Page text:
What bliss to wake up to the sound of raindrops on the metal roof. There hasn't been HEAPS of rain - but it is raining none the less.
Today Stanley and I drove out to Tidbinbilla Nature Reserve for what was meant to be the cumulative outdoor excursion to the moth stone oven bit of our Bush Tucker Course. But only three of us turned up, and those present did not include anyone who actually knew where the moth stone was! I think the rain scared people away. Anyway, after having a leisurely cup of coffee (thanks Stanley!) we decided to take a guess and traveled up to Hanging Rock. This is an amazing place - once a regular camping ground and meeting place for the Ngambri and their buddies from across the other side of the Goodradigbi River, a few valleys further to the south west. I have read that the vast, sheltered overhangs all around the base of Hanging Rock would have been lined and hung with possum skins, making it cozy and warm and sheltered from the cold, wind and rain.
My understanding is that soonish (early spring), when the Bogong Moths would start their annual migration down from South West Queensland through to the Snowy Mountains, and across the Brindabellas, folks would travel up into these beautiful mountain valleys to take full advantage of these yummy, fatty, full of protein moths. The moth stone, apparently, is a carved out hollow on a flat granite rock that would have been heated with a fire long enough to be able to roast the moths on top. There are lots and lots of incredibly significant sites in these Mountains. This is one of them. But we didn't find the moth stone.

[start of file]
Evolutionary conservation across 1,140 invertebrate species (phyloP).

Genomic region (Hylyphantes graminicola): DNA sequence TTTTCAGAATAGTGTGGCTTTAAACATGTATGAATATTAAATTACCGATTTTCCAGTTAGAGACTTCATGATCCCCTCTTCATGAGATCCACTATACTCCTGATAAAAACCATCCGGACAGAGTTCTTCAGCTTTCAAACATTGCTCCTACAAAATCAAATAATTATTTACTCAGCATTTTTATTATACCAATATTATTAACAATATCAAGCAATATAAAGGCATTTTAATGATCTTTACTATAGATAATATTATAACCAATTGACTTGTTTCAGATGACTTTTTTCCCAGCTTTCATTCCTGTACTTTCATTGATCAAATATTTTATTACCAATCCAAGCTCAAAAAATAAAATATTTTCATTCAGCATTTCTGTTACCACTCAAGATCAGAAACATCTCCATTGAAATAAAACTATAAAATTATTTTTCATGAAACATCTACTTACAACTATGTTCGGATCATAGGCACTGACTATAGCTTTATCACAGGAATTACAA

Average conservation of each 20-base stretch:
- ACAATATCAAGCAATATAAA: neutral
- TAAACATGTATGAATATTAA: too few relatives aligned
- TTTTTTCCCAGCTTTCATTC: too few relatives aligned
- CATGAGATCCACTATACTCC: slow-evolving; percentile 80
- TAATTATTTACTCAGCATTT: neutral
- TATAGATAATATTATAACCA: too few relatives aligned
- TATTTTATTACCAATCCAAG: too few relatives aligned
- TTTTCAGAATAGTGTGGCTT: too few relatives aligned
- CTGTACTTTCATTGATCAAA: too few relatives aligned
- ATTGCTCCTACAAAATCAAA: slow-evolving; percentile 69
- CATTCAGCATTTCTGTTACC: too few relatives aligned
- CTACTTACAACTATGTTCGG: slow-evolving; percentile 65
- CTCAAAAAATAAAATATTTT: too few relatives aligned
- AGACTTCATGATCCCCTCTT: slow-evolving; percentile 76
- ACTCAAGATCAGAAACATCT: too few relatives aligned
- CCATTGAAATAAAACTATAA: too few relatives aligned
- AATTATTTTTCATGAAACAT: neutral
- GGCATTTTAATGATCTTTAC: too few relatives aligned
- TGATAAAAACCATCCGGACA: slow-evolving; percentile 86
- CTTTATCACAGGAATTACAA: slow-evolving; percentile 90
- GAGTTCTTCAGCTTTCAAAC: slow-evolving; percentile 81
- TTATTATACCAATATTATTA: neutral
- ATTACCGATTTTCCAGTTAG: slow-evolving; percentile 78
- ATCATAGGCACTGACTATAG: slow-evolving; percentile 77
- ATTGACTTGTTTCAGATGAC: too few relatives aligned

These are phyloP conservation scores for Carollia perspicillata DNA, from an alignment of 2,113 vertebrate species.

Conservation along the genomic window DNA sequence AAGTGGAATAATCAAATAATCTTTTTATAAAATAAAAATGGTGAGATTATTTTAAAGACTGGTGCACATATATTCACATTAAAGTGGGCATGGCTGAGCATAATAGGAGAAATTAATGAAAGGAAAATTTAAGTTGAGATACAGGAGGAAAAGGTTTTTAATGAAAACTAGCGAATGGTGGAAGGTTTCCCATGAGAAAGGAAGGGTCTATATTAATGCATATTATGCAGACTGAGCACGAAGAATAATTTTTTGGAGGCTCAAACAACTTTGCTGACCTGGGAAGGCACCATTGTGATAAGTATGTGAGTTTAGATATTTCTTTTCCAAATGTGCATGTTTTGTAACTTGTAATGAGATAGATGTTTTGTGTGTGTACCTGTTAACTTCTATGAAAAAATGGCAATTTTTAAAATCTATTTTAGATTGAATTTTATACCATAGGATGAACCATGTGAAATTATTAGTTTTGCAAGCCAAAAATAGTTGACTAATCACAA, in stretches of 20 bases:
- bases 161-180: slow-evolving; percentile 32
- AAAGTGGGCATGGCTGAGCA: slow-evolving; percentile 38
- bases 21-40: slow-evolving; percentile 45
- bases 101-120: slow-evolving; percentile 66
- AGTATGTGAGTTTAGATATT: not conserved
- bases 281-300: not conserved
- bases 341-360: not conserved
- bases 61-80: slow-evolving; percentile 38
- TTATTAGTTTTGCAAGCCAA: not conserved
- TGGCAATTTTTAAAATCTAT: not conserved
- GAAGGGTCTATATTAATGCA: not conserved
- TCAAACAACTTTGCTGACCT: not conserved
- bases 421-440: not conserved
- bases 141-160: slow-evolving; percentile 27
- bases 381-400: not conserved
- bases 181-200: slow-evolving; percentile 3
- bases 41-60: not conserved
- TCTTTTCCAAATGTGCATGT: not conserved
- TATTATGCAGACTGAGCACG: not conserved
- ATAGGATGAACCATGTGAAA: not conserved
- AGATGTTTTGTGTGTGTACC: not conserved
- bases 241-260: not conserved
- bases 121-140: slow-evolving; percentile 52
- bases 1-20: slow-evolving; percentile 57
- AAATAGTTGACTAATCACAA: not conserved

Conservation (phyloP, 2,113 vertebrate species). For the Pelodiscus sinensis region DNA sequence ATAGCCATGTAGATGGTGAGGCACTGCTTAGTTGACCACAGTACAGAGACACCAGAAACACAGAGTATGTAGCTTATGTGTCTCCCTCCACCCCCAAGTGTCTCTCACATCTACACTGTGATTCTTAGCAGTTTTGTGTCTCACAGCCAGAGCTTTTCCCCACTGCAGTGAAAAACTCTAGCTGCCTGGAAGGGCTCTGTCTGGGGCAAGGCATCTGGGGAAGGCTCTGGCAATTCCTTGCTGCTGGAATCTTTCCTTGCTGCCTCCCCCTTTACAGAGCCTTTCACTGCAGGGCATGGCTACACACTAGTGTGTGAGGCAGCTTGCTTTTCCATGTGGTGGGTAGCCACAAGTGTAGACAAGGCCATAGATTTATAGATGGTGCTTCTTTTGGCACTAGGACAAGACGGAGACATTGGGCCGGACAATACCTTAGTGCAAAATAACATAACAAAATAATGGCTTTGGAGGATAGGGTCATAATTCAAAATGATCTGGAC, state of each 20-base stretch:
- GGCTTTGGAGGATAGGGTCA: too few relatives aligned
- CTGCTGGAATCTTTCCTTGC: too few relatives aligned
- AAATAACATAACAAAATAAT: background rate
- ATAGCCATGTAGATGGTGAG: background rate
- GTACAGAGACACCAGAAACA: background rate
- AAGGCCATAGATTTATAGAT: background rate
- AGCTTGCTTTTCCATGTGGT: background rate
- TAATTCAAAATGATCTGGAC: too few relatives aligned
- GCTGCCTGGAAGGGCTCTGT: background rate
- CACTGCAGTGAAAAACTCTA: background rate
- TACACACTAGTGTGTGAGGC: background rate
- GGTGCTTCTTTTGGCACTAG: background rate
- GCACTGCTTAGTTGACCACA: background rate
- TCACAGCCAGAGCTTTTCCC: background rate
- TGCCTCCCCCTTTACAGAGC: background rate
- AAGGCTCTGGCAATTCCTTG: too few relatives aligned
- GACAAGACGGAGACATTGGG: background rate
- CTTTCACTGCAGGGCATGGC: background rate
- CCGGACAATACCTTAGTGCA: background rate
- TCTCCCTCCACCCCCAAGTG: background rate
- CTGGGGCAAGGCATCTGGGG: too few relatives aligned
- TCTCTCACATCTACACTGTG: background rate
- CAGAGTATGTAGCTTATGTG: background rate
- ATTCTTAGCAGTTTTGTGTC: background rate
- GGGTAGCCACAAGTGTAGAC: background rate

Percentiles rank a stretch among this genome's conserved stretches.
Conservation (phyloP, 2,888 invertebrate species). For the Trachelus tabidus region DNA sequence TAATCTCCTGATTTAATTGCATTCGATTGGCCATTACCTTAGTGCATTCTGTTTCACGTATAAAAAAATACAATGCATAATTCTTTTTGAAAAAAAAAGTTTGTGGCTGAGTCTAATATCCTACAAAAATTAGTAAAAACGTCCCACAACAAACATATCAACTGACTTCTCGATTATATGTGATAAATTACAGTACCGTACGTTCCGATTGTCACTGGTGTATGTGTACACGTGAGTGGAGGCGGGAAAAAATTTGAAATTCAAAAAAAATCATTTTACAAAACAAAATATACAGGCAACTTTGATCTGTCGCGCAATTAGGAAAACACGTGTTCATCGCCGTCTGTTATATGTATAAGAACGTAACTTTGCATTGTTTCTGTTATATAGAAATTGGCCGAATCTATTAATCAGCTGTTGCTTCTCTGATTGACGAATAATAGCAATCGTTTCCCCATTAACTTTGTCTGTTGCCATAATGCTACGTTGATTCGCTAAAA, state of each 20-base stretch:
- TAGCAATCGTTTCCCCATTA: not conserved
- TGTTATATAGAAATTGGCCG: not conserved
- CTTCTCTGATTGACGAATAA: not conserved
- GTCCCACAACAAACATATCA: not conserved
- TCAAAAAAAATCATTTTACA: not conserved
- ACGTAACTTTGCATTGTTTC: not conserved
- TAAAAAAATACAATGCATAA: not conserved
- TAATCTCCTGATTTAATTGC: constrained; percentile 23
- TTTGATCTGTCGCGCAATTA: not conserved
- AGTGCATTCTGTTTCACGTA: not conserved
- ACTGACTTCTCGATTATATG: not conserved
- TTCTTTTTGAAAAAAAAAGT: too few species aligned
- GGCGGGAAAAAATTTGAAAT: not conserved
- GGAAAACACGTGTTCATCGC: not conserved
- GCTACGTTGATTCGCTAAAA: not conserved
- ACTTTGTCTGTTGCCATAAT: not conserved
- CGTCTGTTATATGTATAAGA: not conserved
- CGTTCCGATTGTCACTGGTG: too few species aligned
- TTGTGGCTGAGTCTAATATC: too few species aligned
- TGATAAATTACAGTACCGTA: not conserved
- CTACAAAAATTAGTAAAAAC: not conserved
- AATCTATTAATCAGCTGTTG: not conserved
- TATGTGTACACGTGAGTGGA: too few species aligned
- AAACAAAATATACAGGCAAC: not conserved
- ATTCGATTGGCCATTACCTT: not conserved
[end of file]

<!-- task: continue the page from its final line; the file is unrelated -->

Hanging Rock is a beautiful place - and it is easy to imagine heaps of folks gathering around the base of this HUGE granite stone, surrounded by beautiful rocky torrs, fresh water and cozy fires.
I left feeling happy and in love with the mountains.
In other news, for those of you who nurse an interest in Nefley and all things fluffy - here is a picky taken this morning during a break in the showers. As you can see, the little babies are growing up fast. I now think there are two partridge (perhaps) and too black chickies there, rather than two buff as I first thought. They are feathering up very darkly in their little wings and tails.
And perhaps even more excitedly, Jenni has started laying again. I am torn between breaking this first egg to see if it is fertile, or just waiting and trusting that Maurice is doing his thing. Neither me or Mr Duck Herder has caught him at it so to speak, but he is a quintessential gentleman, so it is possible that he is being discrete and not "crowing" about his exploits in the chook house.
How exciting - baby Maurices!
And finally, the Nashis are almost bursting into flower. The Mulberries are not far behind. We are not talking about the Avocados any more. And the Kiwi Vines are swelling and threatening to bud soon too.
Bring it on - I am ready for spring - BRING IT ON!
Well, That's me. Seeya.